With the help of Cliff Martinez’s brooding, atmospheric electronic score, Soderbergh gradually cranks up the dread as the virus spreads and the situation gets increasingly worse as order breaks down – bureaucratically and then everything else follows in a domino effect with looting and rioting as people think about protecting themselves. Soon, we are hit with sobering apocalyptic imagery that starts off with deserted city streets filled with garbage and abandoned cars to government officials filling mass graves with scores of dead bodies.

Soderbergh is clearly drawing a parallel between the virus and technology, both of which spread great distances and in very little time thanks to cell phones and the Internet. He explores the notion of community breaking down with people becoming isolated, even more so thanks to technology. The film matches this speed by maintaining a brisk pace but does allow for the occasional moment where key characters reflect on what’s happening and how it affects not only them but their loved ones, co-workers, and so on. It is these moments where Scott Z. Burns’ smart, ambitious screenplay shines, allowing archetypes, like Laurence Fishburne’s no-nonsense executive, to show their human frailties.

Burns has clearly done his homework as he presents a scarily plausible viral outbreak based on the rare Nipah virus, which spread from pigs to farmers in Malaysia in the late 1990’s. Contagion is eerily relevant as it evokes real-life outbreaks like SARS, avian flu and the H1N1 swine flu, several of which are mentioned in the film. The script also shows the reaction to an outbreak on a personal level with Mitch and his daughter while also showing its global impact when the fear of transmitting the virus takes hold. This is important because the film throws around a lot of technical jargon and dispenses a lot of facts but Soderbergh has wisely enlisted an all-star cast to make it more palatable. Contagion is not the horror film Soderbergh has suggested it might be, nor is it Hollywood fluff like Outbreak (1995), but rather a slick, sophisticated disaster movie that should provide the director with his first substantial commercial hit in years.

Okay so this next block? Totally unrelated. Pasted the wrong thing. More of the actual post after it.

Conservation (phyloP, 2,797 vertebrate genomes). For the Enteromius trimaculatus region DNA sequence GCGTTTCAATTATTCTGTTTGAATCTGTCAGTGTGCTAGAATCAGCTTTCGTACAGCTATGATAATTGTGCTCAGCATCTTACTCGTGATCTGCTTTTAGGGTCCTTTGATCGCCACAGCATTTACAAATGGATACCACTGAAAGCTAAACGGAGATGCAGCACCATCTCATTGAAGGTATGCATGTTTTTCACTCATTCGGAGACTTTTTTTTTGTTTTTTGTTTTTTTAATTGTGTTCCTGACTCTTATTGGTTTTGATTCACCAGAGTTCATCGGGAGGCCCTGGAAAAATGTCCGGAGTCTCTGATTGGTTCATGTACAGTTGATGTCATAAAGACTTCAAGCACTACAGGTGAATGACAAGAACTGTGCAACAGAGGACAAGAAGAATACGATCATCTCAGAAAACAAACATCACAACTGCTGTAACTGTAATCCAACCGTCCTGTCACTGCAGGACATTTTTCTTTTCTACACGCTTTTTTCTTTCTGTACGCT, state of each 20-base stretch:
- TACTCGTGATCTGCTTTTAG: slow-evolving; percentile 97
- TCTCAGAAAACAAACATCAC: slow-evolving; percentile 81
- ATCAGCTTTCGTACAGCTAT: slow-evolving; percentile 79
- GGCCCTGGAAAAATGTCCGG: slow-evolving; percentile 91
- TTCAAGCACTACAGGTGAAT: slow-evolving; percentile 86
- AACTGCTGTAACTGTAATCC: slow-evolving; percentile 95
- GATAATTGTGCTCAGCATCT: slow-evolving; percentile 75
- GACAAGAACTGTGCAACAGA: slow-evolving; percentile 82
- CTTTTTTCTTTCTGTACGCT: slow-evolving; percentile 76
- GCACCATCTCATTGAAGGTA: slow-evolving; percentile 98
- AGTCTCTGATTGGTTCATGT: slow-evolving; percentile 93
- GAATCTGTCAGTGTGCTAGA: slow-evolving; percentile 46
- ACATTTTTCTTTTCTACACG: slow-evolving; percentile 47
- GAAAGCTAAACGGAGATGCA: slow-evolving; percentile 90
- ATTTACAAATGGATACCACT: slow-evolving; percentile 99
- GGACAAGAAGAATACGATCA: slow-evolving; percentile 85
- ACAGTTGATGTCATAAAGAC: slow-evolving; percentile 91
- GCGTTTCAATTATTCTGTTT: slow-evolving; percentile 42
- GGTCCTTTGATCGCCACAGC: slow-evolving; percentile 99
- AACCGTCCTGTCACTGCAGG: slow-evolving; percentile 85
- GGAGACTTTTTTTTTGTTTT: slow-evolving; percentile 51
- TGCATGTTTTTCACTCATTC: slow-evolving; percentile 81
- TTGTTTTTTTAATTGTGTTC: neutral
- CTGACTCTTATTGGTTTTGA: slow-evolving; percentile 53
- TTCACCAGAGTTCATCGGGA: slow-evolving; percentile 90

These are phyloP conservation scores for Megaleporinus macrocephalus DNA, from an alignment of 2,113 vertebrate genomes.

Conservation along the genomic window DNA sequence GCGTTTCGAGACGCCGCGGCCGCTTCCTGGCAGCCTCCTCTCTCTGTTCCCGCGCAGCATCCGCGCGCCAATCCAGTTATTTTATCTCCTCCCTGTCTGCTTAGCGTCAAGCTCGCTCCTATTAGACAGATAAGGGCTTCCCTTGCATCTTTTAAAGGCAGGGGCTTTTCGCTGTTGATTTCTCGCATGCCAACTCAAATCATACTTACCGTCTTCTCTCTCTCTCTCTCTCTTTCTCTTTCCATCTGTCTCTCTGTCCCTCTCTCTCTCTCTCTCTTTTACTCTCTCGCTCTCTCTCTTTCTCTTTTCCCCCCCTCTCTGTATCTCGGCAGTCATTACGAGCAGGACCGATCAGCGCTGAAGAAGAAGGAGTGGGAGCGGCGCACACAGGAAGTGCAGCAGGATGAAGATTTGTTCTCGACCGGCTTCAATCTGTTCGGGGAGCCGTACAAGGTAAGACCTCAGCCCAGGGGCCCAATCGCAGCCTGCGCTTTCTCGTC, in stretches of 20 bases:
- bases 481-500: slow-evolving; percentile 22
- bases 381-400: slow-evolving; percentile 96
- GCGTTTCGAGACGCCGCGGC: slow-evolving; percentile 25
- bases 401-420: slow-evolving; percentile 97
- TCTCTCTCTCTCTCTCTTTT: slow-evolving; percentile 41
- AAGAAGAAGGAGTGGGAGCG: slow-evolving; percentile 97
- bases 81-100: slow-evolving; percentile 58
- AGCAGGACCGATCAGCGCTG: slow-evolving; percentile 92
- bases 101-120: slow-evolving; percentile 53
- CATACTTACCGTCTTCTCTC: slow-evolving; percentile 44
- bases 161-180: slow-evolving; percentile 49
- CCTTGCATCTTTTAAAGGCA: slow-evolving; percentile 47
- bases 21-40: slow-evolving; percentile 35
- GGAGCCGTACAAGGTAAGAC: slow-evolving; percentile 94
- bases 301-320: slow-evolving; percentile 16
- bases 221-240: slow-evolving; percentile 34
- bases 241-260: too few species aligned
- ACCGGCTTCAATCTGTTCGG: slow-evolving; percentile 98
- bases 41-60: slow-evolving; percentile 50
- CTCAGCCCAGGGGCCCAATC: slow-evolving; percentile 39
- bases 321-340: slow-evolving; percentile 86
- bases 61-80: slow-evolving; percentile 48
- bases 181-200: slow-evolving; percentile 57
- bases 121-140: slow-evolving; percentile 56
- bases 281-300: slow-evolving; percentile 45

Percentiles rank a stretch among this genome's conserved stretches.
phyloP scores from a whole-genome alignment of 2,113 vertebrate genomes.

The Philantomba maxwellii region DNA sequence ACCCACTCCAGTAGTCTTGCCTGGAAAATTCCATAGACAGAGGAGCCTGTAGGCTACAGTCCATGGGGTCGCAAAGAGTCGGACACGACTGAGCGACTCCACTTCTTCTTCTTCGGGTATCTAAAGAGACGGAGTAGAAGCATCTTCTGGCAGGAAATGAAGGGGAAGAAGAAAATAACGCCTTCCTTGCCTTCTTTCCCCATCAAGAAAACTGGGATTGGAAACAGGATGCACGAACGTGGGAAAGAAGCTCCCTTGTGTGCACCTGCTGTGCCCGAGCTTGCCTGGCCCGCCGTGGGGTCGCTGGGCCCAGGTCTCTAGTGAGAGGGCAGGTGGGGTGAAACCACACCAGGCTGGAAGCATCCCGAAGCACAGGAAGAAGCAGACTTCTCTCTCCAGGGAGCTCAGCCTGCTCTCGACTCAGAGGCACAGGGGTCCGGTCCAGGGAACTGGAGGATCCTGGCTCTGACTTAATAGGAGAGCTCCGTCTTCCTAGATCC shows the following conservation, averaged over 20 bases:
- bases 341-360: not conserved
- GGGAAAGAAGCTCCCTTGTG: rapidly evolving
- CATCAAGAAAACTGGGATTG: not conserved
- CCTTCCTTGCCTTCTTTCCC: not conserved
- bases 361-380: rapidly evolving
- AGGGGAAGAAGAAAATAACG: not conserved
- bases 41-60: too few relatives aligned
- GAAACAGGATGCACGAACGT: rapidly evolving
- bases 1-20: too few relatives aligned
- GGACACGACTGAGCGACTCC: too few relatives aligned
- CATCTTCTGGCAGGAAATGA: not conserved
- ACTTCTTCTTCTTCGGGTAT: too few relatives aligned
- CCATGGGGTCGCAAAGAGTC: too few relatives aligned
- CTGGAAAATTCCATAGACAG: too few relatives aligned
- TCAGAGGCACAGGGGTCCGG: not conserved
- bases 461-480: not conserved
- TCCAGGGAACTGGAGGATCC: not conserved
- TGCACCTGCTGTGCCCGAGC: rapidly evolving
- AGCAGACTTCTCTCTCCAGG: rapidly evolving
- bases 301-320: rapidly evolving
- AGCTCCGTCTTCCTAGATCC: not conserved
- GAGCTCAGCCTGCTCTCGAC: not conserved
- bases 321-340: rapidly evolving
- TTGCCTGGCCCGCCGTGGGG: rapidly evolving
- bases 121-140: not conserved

1. Contagion becomes a battle between what it is and what it could have been. It satisfies just enough to warrant its existence while frustrating one with its potential. Nice review.

  2. Hi J.D.

    A terrific review of this disaster movie, particularly your excavation of Soderbergh's comparison between technology and the contagion. I think you really illuminated the nature of the movie with that insight.

    Not too long ago, while researching Outbreak for Horror Films of the 1990s, I went back and read the book The Hot Zone. And boy, let me tell you, that is one terrifying book about how a contagion can spread rapidly and maliciously. It's still terrifying, all these years later.

    It's so terrifying in fact, that I have not yet seen Contagion because I know it will really mess with my head. Slashers and ghosts I can brush off...but swine flu or avian flu? Not so much. These movies truly get under my skin (though I'm glad you mentioned Robert Wise's excellent The Andromeda Strain...), and as I grow older, I find that I have even less capacity to shrug them off.

    So while your excellent review truly intrigues me, and makes me want to see Contagion, the truth is I know I can't handle it. :)

    I'll have to work up to this one...

    Great review!


  3. I saw the film this past Tuesday night and was mostly impressed. In fact it's my favorite Soderbergh of the recent stretch has has included some disappointments. It's a clinical film that slowly builds in power and resonance, and as you note Matt Damon is the emotional core of the film. Glad you mentioned Cliff Martinez's slowly menacing score that hits all the right chrords.

    Exceptional review!!!

  4. Dan O.:

    I agree with you for the most part. I found it to be a very good film but certainly not a great one.

    John Kenneth Muir:

    Thank you for the kind words, my friend.

    I certainly understand and appreciate your apprehension with this film. It certainly makes you hyper aware of people coughing and sneezing around you and how easy it is to catch something. The truth is we are at the mercy of our surroundings.

    I sure hope you get a chance to check it out. I think you will like it.

    Sam Juliano:

    I agree that Soderbergh has had some hits and misses as of late but I still think that CHE is the best thing he's done in recent memory. Such a towering achievement that film. CONTAGION is definitely not as good or as daring but it is a solid film in its own right.